Details of a CIA sting emerging from a court case in the U.S. may prompt United Nations monitors to reassess some evidence related to Iran’s alleged nuclear weapons work, two western diplomats said.
International Atomic Energy Agency inspectors in Vienna will soon have to review intelligence they received about Iran as a result of the revelations, said the two diplomats who are familiar with the IAEA’s Iran file and asked not to be named because the details are confidential. The CIA passed doctored blueprints for nuclear-weapon components to Iran in February 2000, trial documents have shown.
“This story suggests a possibility that hostile intelligence agencies could decide to plant a ‘smoking gun’ in Iran for the IAEA to find,” said Peter Jenkins, the U.K.’s former envoy to the Vienna-based agency. “That looks like a big problem.”
The UN agency is charged with deciding whether the Iranian government has been trying to develop nuclear weapons and its ruling may determine whether international sanctions against the country are lifted. While Iranian officials have consistently accused the IAEA of basing its case on forged documents, the agency has never acknowledged receiving tampered evidence.
The CIA documents were filed as evidence to an Alexandria, Virginia court on Jan. 14 for the trial of Jeffrey Sterling, who was convicted of leaking classified information about operations against Iran. Sterling worked on a CIA project aimed at misleading Iranian scientists by feeding modified designs for nuclear-weapons components to the country’s IAEA mission in Austria.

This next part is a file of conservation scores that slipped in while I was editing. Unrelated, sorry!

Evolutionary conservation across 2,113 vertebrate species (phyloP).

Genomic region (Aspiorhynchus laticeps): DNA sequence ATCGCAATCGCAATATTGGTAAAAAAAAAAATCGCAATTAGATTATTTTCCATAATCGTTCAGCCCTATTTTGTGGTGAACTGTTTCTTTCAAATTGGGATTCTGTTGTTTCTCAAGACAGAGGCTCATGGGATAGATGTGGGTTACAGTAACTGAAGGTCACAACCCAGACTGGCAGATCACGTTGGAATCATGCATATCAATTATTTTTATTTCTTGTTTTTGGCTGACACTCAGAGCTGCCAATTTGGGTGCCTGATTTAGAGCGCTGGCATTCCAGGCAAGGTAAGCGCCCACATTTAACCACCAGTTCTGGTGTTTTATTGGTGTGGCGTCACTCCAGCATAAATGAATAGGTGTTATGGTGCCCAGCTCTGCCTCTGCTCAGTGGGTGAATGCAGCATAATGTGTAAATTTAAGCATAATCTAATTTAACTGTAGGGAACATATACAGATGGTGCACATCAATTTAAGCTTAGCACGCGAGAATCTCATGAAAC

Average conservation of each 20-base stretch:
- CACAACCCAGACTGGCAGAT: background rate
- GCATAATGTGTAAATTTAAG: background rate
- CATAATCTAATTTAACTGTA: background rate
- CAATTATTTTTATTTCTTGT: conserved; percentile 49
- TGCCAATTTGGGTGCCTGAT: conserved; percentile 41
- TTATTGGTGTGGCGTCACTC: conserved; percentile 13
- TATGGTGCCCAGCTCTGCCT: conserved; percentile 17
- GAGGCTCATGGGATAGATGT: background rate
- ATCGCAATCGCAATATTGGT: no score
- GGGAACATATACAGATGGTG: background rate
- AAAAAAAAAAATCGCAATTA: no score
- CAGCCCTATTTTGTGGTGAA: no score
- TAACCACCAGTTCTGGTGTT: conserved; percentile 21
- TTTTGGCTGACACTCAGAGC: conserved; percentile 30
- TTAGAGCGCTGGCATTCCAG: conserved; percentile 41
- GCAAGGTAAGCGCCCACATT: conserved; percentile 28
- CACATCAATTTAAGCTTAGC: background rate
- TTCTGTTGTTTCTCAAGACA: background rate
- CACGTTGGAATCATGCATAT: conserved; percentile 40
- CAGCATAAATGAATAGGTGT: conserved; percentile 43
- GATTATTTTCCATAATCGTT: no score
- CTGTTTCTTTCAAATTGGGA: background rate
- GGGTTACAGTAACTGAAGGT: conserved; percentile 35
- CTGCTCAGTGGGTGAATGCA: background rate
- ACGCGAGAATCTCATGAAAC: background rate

“The goal is to plant this substantial piece of deception information on the Iranian nuclear-weapons program, sending them down blind alleys, wasting their time and money,” according to a May 1997 cable submitted to the court.
The CIA sting shows the kind of tactics that the U.S. and its allies have used against Iran, according to Dan Joyner, a law professor at the University of Alabama.
“The falsification of nuclear-related documents is a very real part of such states’ efforts to frustrate Iran’s nuclear program,” said Joyner, who has written extensively on nuclear proliferation risks. “This revelation highlights the dangers of reliance by the IAEA upon evidence concerning Iran provided to it by third party states whose political agendas are antithetical to Iran.”